Ever since the twenty-first century started rushing by, tossing years behind faster than I can get my house clean, I generally feel like I’ve got more work to get done in a day than I can accomplish in a week.

In this new millennium, the newscasters sound belligerent, the world feels rushed, and the phones keep ringing — even out on the hiking trails (and I don’t carry a cell phone with me).

Today, ordinary people are better wired than NASA was in the 1960s, yet it seems like something is always down — the server, the printer, the electricity. Average incomes can’t keep up with the soaring costs of medical care, insurance, and dental work. And college tuition keeps many young people in debt for decades. Recently I read that 40% of Americans worry about becoming homeless — and I wondered where they found 60% who didn’t.

Yet it strikes me that people here in Salida are trying to be kinder, gentler, and friendlier than they used to be. And for that I’m grateful.

POLITICAL DIVISIONS are a curious thing. When I Googled Lincoln’s quote about a people’s right to rise up and shake off their government, I found 649 entries, and a notable percentage (say 6-8%) expressed Southern resentment toward Lincoln, whom they tended to classify as a miserable man and an even worse President, and about the “War of Southern Secession,” which they believe had nothing to do with slavery and everything to do with states’ rights and Lincoln violating the U.S. constitution.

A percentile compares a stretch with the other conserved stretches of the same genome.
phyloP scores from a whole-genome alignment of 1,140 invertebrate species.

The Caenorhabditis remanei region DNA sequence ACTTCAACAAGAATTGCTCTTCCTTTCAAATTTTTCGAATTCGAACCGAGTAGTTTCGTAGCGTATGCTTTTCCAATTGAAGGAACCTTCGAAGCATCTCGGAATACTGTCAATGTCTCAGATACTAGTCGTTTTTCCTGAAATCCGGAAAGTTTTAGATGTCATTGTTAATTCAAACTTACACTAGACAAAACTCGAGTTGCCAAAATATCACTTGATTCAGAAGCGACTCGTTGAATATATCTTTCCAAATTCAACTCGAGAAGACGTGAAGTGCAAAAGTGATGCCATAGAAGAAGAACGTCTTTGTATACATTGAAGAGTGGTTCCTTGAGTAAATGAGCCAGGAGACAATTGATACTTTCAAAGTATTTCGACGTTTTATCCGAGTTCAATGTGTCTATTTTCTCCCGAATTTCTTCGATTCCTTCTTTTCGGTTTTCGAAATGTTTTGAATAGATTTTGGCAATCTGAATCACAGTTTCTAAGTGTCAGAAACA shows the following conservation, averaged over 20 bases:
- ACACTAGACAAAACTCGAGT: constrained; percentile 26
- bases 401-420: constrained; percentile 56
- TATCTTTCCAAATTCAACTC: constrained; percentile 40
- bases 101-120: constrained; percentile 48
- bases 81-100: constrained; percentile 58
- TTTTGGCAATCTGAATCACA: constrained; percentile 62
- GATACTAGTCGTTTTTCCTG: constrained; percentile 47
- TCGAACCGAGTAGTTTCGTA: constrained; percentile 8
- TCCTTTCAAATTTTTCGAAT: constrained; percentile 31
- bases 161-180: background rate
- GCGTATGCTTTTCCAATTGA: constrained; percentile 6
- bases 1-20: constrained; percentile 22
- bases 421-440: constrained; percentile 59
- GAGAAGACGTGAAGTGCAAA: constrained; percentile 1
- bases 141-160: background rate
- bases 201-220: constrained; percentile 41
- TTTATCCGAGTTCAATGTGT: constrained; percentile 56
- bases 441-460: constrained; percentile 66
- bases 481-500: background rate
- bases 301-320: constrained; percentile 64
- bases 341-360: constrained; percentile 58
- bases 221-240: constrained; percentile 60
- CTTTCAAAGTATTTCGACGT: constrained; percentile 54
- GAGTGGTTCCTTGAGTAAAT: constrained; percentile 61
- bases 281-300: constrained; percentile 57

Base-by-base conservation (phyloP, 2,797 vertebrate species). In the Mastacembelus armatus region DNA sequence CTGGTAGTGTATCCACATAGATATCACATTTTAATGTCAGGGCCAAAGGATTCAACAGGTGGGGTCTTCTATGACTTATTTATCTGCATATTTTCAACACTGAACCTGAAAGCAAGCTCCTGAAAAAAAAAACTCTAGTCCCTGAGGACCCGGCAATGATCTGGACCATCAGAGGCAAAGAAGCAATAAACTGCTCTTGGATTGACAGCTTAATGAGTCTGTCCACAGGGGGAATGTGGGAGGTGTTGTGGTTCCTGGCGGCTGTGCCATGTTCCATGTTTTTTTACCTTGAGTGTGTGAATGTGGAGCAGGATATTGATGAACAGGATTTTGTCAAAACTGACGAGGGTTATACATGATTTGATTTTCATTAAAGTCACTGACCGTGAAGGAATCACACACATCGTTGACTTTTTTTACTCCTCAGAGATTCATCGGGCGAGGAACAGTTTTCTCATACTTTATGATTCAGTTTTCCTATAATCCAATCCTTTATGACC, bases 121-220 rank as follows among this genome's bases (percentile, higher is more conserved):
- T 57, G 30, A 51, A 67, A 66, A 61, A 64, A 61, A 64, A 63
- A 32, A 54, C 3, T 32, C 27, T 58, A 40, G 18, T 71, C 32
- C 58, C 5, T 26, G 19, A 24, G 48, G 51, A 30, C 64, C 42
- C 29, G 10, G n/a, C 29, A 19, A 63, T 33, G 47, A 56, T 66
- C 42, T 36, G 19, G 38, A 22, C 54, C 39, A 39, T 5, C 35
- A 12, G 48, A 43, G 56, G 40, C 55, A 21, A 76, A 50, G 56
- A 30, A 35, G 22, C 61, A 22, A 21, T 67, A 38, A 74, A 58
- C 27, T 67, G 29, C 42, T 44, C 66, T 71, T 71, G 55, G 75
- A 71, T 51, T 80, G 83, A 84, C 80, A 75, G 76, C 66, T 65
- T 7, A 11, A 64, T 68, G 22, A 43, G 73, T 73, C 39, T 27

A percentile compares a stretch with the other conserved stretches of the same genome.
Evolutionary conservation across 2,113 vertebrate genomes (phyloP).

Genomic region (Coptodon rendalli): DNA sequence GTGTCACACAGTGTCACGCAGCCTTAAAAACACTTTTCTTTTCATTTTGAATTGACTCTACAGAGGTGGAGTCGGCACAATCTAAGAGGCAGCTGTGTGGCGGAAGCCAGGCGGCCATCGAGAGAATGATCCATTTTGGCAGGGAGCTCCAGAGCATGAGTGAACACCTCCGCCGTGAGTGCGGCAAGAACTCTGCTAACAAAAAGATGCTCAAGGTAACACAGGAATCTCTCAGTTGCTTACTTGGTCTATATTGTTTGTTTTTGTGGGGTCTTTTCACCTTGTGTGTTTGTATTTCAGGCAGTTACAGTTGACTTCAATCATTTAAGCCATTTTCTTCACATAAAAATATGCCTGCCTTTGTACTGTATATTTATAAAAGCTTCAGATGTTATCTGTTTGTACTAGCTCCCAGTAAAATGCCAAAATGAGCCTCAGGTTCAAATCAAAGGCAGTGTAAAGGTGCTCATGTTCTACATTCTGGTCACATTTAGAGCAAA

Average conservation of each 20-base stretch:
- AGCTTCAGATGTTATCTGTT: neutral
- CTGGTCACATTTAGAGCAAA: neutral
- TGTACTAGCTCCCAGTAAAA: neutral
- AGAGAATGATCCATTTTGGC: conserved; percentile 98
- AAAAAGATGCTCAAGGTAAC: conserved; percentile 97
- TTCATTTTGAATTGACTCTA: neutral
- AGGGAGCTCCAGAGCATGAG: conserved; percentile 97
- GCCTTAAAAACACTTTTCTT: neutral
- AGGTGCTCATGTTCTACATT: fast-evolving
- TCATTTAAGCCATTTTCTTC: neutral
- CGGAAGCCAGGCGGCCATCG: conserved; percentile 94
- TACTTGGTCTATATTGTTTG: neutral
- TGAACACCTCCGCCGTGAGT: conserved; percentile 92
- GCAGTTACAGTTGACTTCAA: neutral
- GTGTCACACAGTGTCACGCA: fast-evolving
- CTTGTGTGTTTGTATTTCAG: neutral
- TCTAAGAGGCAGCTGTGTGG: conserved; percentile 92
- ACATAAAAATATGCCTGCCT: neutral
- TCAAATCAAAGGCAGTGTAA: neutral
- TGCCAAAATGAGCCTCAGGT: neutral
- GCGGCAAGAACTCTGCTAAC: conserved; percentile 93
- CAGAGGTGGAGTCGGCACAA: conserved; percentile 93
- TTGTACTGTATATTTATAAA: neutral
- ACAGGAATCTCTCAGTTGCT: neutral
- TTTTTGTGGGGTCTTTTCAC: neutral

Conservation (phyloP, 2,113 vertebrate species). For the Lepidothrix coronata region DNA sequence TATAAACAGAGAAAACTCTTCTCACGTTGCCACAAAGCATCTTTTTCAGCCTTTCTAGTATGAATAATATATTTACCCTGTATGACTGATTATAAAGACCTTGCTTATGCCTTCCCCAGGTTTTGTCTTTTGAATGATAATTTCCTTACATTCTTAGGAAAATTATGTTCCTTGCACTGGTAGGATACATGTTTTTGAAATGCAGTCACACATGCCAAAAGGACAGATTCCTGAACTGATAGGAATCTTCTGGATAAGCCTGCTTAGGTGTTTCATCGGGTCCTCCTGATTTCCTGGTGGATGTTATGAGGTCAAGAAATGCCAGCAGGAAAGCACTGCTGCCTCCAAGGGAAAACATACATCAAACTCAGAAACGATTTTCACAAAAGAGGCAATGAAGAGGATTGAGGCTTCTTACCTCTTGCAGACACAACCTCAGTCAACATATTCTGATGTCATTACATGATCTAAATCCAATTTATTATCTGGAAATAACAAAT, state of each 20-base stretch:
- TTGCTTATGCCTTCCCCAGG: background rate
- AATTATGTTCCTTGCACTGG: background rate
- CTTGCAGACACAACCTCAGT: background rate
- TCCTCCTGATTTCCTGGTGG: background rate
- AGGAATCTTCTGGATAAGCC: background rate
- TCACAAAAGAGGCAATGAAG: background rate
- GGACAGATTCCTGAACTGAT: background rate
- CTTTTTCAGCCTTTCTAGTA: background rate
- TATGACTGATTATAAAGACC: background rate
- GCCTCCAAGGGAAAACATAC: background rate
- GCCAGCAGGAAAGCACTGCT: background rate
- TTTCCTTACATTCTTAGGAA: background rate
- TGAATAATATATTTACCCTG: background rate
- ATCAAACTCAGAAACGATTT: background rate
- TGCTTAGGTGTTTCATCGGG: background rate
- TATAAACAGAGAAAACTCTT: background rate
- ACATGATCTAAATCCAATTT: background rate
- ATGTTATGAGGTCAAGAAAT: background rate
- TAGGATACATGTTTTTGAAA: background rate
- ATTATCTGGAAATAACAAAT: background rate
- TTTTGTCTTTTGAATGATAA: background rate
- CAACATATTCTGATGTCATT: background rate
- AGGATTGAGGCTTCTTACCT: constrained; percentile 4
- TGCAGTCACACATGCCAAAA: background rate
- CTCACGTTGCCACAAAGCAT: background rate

To me, it seems like a long time to hold a grudge against a bunch of people you never knew. But it’s nothing like some of the feuds in the old world, which can be traced back through several millennia.

Also, anti-Lincoln sentiments should be kept in perspective. Richard Nixon’s assertion that “When the President does it, that means that it is not illegal,” can be found on 17,400 Google sites. The Pussycat Dolls, “Don’t you wish your girlfriend was hot like me,” made 25,500 sites, and Shakespeare cleans up with 161,000 entries for “To be or not to be: that is the question.”